Energy-based hybrid routing strategy for scale-free networks
The infrastructures such as the internet networks, and phone networks, and their traffic capacity are well discussed in the field of network science. However, there is another type of communication infrastructure, such as the wireless sensor networks, which are usually deployed in tough environments to perform specific tasks. This kind of network usually has limited power supply, and thus the main issue is how to make good use of the energy and prolong the network lifetime. In this paper, we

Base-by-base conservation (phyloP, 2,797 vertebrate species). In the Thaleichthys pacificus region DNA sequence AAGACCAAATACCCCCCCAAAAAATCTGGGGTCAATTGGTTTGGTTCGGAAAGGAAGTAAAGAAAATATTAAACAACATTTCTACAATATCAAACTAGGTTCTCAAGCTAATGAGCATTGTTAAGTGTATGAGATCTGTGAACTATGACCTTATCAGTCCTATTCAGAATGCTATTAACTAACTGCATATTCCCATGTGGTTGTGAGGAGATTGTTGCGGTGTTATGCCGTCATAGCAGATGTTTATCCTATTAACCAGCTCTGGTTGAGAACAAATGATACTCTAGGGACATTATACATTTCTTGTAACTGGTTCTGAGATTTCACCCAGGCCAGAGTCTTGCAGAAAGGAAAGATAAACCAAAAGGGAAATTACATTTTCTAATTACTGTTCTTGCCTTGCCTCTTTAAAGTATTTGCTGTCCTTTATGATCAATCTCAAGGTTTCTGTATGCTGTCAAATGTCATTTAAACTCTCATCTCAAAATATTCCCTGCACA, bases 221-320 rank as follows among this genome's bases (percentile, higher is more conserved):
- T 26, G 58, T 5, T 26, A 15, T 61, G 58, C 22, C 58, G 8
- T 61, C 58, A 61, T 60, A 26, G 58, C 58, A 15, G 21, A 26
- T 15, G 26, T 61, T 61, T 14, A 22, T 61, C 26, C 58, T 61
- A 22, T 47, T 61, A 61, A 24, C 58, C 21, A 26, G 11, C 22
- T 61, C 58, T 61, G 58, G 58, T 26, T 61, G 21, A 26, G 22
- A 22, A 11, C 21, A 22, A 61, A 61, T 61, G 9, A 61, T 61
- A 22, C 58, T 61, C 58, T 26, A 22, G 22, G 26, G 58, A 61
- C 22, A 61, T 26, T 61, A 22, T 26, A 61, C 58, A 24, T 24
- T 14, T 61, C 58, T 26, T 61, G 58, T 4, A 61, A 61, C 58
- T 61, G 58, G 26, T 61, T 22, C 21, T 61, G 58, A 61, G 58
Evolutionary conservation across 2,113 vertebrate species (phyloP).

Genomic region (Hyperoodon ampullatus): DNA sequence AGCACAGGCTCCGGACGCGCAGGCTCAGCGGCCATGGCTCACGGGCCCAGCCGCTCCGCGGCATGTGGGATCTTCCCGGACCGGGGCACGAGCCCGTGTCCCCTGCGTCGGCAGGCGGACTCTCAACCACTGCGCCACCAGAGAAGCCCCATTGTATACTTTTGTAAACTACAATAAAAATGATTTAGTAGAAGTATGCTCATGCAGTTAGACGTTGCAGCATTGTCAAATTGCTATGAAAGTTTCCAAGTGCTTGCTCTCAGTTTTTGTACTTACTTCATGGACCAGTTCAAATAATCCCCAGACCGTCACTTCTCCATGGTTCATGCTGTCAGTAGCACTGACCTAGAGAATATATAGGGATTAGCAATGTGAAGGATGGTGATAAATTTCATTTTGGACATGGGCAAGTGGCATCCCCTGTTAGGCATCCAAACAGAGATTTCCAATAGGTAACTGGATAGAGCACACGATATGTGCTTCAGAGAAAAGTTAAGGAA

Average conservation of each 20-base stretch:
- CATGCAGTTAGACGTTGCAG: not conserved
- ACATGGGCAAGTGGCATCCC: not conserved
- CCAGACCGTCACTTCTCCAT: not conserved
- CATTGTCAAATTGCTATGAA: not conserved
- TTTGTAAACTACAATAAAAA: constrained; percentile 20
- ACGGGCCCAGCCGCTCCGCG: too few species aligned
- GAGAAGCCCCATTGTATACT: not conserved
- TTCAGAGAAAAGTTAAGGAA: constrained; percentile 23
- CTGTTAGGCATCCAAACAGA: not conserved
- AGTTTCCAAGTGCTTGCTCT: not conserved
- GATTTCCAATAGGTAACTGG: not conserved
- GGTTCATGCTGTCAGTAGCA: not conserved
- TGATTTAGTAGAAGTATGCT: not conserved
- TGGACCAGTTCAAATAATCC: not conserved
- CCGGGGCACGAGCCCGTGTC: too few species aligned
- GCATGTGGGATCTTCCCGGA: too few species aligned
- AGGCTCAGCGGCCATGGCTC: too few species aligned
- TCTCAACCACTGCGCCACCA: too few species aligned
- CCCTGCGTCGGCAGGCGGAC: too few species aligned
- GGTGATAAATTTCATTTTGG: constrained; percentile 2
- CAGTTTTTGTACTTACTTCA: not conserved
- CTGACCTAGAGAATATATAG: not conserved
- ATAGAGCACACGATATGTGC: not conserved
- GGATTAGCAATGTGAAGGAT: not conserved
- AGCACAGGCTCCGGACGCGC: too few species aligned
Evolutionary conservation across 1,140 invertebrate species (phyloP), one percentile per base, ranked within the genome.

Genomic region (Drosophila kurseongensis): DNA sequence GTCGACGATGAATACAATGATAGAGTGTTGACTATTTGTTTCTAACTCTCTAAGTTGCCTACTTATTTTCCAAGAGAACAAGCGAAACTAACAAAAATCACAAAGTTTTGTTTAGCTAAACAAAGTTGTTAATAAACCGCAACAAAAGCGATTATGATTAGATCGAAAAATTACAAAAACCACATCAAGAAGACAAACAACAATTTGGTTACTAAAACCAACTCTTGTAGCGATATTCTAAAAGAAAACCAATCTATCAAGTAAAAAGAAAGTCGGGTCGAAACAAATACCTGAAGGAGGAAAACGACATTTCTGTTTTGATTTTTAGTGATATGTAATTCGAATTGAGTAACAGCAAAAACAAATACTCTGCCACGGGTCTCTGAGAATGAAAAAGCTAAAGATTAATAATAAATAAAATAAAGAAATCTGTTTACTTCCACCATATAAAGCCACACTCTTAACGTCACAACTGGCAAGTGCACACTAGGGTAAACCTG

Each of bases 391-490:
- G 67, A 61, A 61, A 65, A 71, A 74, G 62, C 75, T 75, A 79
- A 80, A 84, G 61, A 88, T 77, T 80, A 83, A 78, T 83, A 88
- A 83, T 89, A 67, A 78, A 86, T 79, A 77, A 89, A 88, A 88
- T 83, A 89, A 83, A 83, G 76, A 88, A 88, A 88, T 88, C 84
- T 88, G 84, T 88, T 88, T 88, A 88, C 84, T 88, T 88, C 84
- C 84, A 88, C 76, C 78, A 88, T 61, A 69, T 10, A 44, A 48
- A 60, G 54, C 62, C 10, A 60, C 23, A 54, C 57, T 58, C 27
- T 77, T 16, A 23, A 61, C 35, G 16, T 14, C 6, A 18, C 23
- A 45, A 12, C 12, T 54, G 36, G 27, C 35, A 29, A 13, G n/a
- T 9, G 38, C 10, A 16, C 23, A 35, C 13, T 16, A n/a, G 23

... estigate the transport process in power-limited communication networks. We use the complex network models to generate the scale-free networks. We assign each node E0 (a constant) unit of energy and an infinite queue with the first-in-first-out rule for buffering packets. In the traffic model, every node generates packets with a constant rate ρ. The packets' destination nodes are randomly chosen from the network. At each time step, every node delivers at most C packets. If a packet's destination node is among the neighbors of the current node, the packet will be delivered to the destination node directly and then be discarded from the destination node. Otherwise, the packet will be forwarded to a neighbor of the current node with a given routing strategy. In the delivery of a packet, the node consumes a fixed amount of energy, and will die out when it uses up its energy. We propose a hybrid routing strategy for the power-limited scale-free networks based on both the node energy and the shortest path. Specifically, in the routing strategy, we consider the residual energy of neighbor nodes and the shortest path lengths between the neighbor nodes and the destination, and utilize a free parameter β to adjust their relative importance. Simulation results demonstrate that there are optimal control parameters which correspond to the maximum network lifetime and the maximum number of delivered packets. According to the proposed routing strategy, we further study the relation between the network topological structure and network lifetime. We find that the more homogeneous the network, the larger the maximum network lifetime is. Moreover, we obtain that the maximum network lifetime gradually increases with the average node degree increasing, but almost decreases linearly with the network scale increasing. In this paper we discuss the network lifetime from the perspective of network science, and give more insights into the transport process on complex networks. In addition, our work provides some clues of how to design the efficient routing strategies for the power-limited communication networks.